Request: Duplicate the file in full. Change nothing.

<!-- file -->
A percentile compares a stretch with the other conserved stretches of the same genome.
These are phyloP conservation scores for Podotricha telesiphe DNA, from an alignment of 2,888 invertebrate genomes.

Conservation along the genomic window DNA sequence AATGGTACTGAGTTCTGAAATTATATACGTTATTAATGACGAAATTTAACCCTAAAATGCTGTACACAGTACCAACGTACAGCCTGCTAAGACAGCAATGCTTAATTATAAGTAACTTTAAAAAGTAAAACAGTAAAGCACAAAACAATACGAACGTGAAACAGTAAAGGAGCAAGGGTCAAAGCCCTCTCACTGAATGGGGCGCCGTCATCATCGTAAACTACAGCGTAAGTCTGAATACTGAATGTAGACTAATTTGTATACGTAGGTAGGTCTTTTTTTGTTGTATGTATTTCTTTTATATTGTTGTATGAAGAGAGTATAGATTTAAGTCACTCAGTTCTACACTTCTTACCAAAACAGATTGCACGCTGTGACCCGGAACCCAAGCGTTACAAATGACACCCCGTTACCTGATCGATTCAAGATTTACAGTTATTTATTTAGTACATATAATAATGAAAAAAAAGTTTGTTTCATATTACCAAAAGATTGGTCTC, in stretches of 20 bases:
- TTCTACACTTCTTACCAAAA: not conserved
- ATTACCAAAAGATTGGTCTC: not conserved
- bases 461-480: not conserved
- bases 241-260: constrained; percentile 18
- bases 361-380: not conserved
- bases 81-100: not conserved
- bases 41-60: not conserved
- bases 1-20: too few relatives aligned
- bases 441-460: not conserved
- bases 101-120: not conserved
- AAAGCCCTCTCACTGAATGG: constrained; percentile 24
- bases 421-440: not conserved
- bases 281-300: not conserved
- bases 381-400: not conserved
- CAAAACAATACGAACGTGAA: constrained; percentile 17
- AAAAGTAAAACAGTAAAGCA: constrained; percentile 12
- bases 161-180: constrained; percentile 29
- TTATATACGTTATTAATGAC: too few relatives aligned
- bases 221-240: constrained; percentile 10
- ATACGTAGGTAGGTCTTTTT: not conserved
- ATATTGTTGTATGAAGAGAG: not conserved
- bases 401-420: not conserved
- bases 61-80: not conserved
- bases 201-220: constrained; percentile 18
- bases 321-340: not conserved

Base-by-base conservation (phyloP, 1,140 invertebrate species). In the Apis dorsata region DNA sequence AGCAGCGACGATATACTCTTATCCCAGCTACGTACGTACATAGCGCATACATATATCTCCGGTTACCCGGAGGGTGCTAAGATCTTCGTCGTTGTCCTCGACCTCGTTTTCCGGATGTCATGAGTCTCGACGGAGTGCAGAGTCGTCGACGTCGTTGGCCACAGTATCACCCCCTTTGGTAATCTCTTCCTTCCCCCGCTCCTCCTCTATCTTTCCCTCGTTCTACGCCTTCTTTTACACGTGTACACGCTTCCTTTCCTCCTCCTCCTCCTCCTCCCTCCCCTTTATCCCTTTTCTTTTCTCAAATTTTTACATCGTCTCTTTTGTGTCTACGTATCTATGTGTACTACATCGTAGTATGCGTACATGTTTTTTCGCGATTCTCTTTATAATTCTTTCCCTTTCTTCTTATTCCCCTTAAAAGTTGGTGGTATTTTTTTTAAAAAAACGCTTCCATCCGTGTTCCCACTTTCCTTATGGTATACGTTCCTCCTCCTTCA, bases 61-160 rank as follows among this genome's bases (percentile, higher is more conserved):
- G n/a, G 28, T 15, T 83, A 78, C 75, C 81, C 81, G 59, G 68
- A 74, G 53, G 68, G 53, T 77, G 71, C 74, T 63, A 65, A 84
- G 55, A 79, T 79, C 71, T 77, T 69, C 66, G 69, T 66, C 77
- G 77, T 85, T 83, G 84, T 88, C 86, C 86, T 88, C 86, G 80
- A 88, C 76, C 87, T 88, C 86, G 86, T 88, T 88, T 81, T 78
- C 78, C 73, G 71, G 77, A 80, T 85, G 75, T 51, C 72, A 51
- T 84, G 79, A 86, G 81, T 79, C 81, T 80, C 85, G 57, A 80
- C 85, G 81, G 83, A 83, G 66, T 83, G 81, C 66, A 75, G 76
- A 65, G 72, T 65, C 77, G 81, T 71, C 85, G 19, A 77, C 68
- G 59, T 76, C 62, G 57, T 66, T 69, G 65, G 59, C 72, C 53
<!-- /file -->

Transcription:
A percentile compares a stretch with the other conserved stretches of the same genome.
These are phyloP conservation scores for Podotricha telesiphe DNA, from an alignment of 2,888 invertebrate genomes.

Conservation along the genomic window DNA sequence AATGGTACTGAGTTCTGAAATTATATACGTTATTAATGACGAAATTTAACCCTAAAATGCTGTACACAGTACCAACGTACAGCCTGCTAAGACAGCAATGCTTAATTATAAGTAACTTTAAAAAGTAAAACAGTAAAGCACAAAACAATACGAACGTGAAACAGTAAAGGAGCAAGGGTCAAAGCCCTCTCACTGAATGGGGCGCCGTCATCATCGTAAACTACAGCGTAAGTCTGAATACTGAATGTAGACTAATTTGTATACGTAGGTAGGTCTTTTTTTGTTGTATGTATTTCTTTTATATTGTTGTATGAAGAGAGTATAGATTTAAGTCACTCAGTTCTACACTTCTTACCAAAACAGATTGCACGCTGTGACCCGGAACCCAAGCGTTACAAATGACACCCCGTTACCTGATCGATTCAAGATTTACAGTTATTTATTTAGTACATATAATAATGAAAAAAAAGTTTGTTTCATATTACCAAAAGATTGGTCTC, in stretches of 20 bases:
- TTCTACACTTCTTACCAAAA: not conserved
- ATTACCAAAAGATTGGTCTC: not conserved
- bases 461-480: not conserved
- bases 241-260: constrained; percentile 18
- bases 361-380: not conserved
- bases 81-100: not conserved
- bases 41-60: not conserved
- bases 1-20: too few relatives aligned
- bases 441-460: not conserved
- bases 101-120: not conserved
- AAAGCCCTCTCACTGAATGG: constrained; percentile 24
- bases 421-440: not conserved
- bases 281-300: not conserved
- bases 381-400: not conserved
- CAAAACAATACGAACGTGAA: constrained; percentile 17
- AAAAGTAAAACAGTAAAGCA: constrained; percentile 12
- bases 161-180: constrained; percentile 29
- TTATATACGTTATTAATGAC: too few relatives aligned
- bases 221-240: constrained; percentile 10
- ATACGTAGGTAGGTCTTTTT: not conserved
- ATATTGTTGTATGAAGAGAG: not conserved
- bases 401-420: not conserved
- bases 61-80: not conserved
- bases 201-220: constrained; percentile 18
- bases 321-340: not conserved

Base-by-base conservation (phyloP, 1,140 invertebrate species). In the Apis dorsata region DNA sequence AGCAGCGACGATATACTCTTATCCCAGCTACGTACGTACATAGCGCATACATATATCTCCGGTTACCCGGAGGGTGCTAAGATCTTCGTCGTTGTCCTCGACCTCGTTTTCCGGATGTCATGAGTCTCGACGGAGTGCAGAGTCGTCGACGTCGTTGGCCACAGTATCACCCCCTTTGGTAATCTCTTCCTTCCCCCGCTCCTCCTCTATCTTTCCCTCGTTCTACGCCTTCTTTTACACGTGTACACGCTTCCTTTCCTCCTCCTCCTCCTCCTCCCTCCCCTTTATCCCTTTTCTTTTCTCAAATTTTTACATCGTCTCTTTTGTGTCTACGTATCTATGTGTACTACATCGTAGTATGCGTACATGTTTTTTCGCGATTCTCTTTATAATTCTTTCCCTTTCTTCTTATTCCCCTTAAAAGTTGGTGGTATTTTTTTTAAAAAAACGCTTCCATCCGTGTTCCCACTTTCCTTATGGTATACGTTCCTCCTCCTTCA, bases 61-160 rank as follows among this genome's bases (percentile, higher is more conserved):
- G n/a, G 28, T 15, T 83, A 78, C 75, C 81, C 81, G 59, G 68
- A 74, G 53, G 68, G 53, T 77, G 71, C 74, T 63, A 65, A 84
- G 55, A 79, T 79, C 71, T 77, T 69, C 66, G 69, T 66, C 77
- G 77, T 85, T 83, G 84, T 88, C 86, C 86, T 88, C 86, G 80
- A 88, C 76, C 87, T 88, C 86, G 86, T 88, T 88, T 81, T 78
- C 78, C 73, G 71, G 77, A 80, T 85, G 75, T 51, C 72, A 51
- T 84, G 79, A 86, G 81, T 79, C 81, T 80, C 85, G 57, A 80
- C 85, G 81, G 83, A 83, G 66, T 83, G 81, C 66, A 75, G 76
- A 65, G 72, T 65, C 77, G 81, T 71, C 85, G 19, A 77, C 68
- G 59, T 76, C 62, G 57, T 66, T 69, G 65, G 59, C 72, C 53